4

Can I (a 13 year old) buy supplies for a cat by myself with no parent there? Or do I have to bring my older sister (an 18 year old) with me to get them? Or do my parents have to go with me?

8

As long as your money is green and you aren't buying something prohibited to youngsters (booze, cigarettes, etc.) I doubt any store is going to refuse your business.

  • 5
    Though, I'd hope that at a pet store, pets are not likely sold to youngsters without a parent present, no matter how green the money. Woof, meow? ;-) – Chris W. Rea Jul 16 '10 at 0:17
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    At least in the US, the concept of buying pets at a pet store is increasingly rare. In fact my city is about to pass an ordinance outlawing it in many cases. – JohnFx Jul 16 '10 at 1:27
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    In any event, the OP did say she was wanted to buy supplies for a cat. I'm assuming kitty litter and cat food are probably not going to raise any eyebrows at the pet store. – JohnFx Jul 16 '10 at 18:30
  • With the caveat that the 13 y/o would have to pay cash. If she tries to use her parents credit card, that might raise some eyebrows. – myron-semack Jul 20 '10 at 14:23
  • Actually, it is more complicated, IIRC, there is case law that requires the vendor to only sell things to a minor that would be seen as usual. If he would by supplies for 100s of pets, the vendor may not be able to keep the money if challenged. On the other hand, if the sale is for supplies of a usual pet in normal numbers (1 or 2) for a week, or a month than the sale could probably not be challenged. – txwikinger Aug 4 '10 at 18:48
3

My 12 year old routinely makes purchases with cash or a gift card (either a store's card or a Visa/Amex card that acts like credit card but is a gift card) and has never had an issue. Clothing, make-up, bath items, etc. I understand in some areas you need to be over 18 to buy certain markers, spraypaint, or other propellant items that can be fatal if inhaled. I see little issue with buying pet supplies, but it wouldn't hurt to have your sibling nearby if you think there will be an issue.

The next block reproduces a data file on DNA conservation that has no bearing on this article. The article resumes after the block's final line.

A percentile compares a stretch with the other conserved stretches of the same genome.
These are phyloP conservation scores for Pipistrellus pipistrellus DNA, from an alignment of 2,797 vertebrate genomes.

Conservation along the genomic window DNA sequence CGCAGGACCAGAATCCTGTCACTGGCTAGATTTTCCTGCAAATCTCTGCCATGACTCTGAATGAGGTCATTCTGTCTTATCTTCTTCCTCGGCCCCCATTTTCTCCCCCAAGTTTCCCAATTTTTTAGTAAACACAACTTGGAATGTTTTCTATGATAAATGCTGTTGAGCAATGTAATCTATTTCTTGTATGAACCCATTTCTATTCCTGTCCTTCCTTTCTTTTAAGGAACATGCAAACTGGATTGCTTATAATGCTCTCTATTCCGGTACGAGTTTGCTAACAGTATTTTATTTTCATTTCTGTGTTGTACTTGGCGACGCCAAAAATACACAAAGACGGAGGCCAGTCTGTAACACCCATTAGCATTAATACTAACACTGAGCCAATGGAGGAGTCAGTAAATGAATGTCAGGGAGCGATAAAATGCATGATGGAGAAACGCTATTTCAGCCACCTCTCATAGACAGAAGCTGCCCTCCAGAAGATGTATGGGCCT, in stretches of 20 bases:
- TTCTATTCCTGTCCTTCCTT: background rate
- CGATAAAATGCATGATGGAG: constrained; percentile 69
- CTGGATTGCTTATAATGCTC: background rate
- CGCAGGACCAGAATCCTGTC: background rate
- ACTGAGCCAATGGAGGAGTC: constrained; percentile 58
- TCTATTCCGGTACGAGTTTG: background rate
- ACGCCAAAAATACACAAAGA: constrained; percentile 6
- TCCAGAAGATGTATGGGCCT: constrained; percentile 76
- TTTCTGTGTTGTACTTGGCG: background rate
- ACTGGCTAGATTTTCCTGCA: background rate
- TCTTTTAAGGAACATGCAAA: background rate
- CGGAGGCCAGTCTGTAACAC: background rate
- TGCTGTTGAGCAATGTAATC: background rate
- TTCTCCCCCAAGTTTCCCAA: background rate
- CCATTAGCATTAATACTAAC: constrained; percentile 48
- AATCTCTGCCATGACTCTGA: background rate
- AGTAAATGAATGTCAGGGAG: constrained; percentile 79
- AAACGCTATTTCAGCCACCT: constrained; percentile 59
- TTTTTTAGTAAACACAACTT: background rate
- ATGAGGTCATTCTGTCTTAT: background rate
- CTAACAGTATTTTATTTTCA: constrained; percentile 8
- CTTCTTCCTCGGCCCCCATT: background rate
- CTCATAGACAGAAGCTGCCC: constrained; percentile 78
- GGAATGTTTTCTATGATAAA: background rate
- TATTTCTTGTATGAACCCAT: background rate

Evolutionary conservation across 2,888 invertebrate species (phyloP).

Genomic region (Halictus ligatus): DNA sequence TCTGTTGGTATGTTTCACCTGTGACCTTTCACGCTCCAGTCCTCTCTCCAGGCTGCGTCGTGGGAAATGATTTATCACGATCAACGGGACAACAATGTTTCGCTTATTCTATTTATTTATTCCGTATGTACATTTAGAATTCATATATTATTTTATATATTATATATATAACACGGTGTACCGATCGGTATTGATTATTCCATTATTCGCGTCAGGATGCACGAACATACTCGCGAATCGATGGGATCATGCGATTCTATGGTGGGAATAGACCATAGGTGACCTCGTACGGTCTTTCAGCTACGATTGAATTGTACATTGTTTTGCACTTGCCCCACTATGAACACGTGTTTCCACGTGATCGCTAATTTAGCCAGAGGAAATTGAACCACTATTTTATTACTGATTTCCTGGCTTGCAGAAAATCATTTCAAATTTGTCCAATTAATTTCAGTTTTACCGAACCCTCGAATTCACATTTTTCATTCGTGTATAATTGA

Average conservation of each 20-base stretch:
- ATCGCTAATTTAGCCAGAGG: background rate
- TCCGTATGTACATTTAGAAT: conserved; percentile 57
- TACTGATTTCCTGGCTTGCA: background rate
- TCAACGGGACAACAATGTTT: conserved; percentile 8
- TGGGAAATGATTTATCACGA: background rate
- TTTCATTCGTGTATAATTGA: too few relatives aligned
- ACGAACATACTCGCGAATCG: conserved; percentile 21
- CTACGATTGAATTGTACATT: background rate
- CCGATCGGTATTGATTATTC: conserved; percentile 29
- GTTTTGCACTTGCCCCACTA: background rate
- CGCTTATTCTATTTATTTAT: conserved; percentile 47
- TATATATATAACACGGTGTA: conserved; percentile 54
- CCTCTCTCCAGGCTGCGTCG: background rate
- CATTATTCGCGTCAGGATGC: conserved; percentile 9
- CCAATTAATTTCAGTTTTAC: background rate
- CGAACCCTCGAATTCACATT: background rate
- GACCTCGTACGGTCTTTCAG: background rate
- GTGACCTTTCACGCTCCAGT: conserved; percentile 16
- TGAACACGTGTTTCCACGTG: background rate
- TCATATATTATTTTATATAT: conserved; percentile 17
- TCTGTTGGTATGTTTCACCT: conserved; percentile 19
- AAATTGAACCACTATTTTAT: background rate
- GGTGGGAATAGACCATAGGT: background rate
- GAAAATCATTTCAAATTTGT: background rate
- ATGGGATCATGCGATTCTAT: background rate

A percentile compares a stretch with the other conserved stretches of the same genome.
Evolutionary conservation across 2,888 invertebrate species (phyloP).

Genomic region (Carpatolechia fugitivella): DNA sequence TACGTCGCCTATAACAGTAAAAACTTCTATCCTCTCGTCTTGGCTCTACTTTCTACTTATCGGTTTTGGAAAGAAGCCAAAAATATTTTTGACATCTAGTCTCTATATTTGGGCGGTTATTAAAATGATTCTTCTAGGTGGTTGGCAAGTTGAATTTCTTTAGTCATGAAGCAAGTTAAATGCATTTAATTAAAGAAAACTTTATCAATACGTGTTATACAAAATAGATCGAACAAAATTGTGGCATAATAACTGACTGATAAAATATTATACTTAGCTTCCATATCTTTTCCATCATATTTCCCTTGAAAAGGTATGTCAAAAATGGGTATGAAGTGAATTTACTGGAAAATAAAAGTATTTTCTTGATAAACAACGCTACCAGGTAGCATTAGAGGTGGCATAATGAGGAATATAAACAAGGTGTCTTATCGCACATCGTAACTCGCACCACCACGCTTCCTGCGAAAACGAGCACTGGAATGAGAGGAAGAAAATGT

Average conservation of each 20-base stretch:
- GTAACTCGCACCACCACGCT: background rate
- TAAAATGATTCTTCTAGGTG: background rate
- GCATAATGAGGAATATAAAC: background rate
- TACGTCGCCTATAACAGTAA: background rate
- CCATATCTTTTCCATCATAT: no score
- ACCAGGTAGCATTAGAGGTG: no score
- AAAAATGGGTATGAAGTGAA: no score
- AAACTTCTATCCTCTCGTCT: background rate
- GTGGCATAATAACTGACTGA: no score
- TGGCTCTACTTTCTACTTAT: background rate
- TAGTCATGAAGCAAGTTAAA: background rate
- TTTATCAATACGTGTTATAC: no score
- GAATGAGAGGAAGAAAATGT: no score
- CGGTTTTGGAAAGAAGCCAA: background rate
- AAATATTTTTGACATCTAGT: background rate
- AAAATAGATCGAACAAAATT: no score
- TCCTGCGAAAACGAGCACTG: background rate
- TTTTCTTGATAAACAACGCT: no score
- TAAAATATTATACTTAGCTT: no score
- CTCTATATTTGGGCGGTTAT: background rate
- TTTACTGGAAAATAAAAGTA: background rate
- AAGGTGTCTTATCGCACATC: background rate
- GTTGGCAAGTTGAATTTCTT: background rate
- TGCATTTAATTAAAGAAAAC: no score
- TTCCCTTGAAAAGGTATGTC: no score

1

I had a cat growing up--most of the time I was the one who got her supplies. It was never an issue.

  • I downvoted this because it is not an answer, there is no timeline, and it has nothing to do with the question of whether this person can buy things. – Joe S Jun 7 '18 at 15:05
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    @JoeS "Growing up" implies that I was not an adult--thus it's an example of a teenager buying cat supplies. Practical evidence of doing what the OP is asking about. – Loren Pechtel Jun 7 '18 at 19:13
  • If you are 18 then you "grew up" from 2012-2015, if you are 68 you grew up from 1962-1965. Laws differ based on the time period, and in fact laws have changed even since 2015 on this matter. Practical evidence in not what the OP is after, the OP is after whether they can do it now. – Joe S Jun 8 '18 at 13:03
-1

Perhaps a technicality, but minors do not have the legal capacity to bind a contract. Making a purchase from a store is a contract. I'm not a lawyer and there may be case law to the contrary or that creates exceptions, but my understanding is that purchases made by a minor may be void if later challenged.

JohnFx's answer is true from a practical sense. But if you get turned away at a store, understand that they're probably just being careful to avoid headaches later.

  • @RPL Thank-you! I was wondering if there was something I'd missed. :-) – Peter K. Jun 7 '18 at 19:53
  • I got my first job at the age of 14, bought a car at 17, bought lots of stuff as a kid. Buying something at a store with cash is not entering into a legally binding contract in a fashion that is prohibited by minors. – Glen Pierce Jun 8 '18 at 13:58

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